Finally, he said, the option was “about not expecting others to act without doing something ourselves”, as immediate change on food waste could “and must” happen in members’ own homes and churches.
Canon Rosemarie Mallett (Southwark) expected to hear about “many wonderful initiatives” for tackling food waste. At her parish school, they used Foodshare to provide meals for children and families. The church also supported a community fridge project, and, later that evening, the Bishop of Woolwich would be helping to pack food for Burkino Faso. “Most of the initiatives we undertake serve not only to redistribute food, but also to alleviate food poverty.”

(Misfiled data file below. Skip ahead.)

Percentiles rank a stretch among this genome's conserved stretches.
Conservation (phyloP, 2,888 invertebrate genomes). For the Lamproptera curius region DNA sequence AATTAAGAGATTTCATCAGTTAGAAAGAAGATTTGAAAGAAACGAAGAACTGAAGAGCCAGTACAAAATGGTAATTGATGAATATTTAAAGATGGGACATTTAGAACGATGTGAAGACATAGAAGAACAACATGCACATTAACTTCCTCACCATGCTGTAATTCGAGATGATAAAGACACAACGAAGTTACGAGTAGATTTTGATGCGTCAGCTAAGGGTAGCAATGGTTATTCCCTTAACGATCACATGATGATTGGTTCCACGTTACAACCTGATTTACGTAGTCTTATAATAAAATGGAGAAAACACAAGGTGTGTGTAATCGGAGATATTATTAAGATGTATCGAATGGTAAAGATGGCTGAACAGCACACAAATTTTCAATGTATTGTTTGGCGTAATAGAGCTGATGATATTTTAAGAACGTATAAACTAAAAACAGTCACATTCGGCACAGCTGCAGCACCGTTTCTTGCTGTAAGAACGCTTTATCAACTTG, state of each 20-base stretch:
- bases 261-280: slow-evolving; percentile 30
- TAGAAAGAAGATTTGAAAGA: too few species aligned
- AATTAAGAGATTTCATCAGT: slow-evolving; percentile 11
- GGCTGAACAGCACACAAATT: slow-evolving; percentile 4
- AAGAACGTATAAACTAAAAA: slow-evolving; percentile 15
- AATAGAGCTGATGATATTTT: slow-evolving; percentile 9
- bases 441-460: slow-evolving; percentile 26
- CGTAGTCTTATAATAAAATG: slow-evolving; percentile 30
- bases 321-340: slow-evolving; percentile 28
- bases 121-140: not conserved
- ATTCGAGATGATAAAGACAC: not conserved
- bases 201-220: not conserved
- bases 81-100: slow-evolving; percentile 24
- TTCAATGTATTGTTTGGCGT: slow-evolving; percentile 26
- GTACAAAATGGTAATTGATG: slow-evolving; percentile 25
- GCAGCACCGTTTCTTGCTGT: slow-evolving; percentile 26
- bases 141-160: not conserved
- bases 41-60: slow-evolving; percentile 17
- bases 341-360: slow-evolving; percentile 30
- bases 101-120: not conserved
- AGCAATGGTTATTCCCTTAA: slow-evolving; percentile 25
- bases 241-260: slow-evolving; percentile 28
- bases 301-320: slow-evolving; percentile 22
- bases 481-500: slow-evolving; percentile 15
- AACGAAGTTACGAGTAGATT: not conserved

It was, however, important not to conflate the two. Redistributing surplus food was good, “but that is not a long-term solution to the causes of poverty.” These included low wages, high housing costs, and failures in the benefit system. “In the midst of excess, we need to also keep our eyes on the fact that millions of families are struggling to feed themselves properly.”
The Revd Catherine Pickford (Newcastle) observed that many had not lost connection with the soil, “and we can learn from them.” Farms were a big employer in her area, and the food that children brought to the harvest festival had often been grown on the land that their family had farmed. Farming families were “generally excellent at avoiding waste”, and they could learn from them.